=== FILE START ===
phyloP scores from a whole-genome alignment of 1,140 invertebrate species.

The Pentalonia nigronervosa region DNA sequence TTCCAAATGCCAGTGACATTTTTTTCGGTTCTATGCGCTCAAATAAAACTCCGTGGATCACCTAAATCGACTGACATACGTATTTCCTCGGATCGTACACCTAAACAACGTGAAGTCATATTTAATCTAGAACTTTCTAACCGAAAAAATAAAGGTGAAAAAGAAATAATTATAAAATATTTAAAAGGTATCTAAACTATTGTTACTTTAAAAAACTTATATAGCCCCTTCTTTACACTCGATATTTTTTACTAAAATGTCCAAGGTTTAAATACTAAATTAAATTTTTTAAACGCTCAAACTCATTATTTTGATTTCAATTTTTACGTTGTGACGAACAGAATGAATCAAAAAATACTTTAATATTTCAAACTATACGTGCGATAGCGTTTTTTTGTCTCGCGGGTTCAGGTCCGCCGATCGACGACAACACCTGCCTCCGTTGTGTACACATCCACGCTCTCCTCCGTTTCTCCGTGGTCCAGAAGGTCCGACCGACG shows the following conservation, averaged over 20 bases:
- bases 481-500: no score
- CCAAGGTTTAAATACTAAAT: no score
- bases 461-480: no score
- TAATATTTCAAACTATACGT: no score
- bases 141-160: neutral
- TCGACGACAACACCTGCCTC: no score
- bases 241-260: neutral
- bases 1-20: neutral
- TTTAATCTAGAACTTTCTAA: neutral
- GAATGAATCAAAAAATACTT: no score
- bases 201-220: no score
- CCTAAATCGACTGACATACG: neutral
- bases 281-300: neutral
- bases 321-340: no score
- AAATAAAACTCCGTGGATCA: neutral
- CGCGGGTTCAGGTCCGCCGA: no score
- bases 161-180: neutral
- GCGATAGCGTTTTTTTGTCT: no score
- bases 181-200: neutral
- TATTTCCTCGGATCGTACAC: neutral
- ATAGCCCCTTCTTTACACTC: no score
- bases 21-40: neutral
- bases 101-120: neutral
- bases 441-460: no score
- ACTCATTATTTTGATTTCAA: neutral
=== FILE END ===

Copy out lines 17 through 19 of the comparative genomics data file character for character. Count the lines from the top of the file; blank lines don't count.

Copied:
- AAATAAAACTCCGTGGATCA: neutral
- CGCGGGTTCAGGTCCGCCGA: no score
- bases 161-180: neutral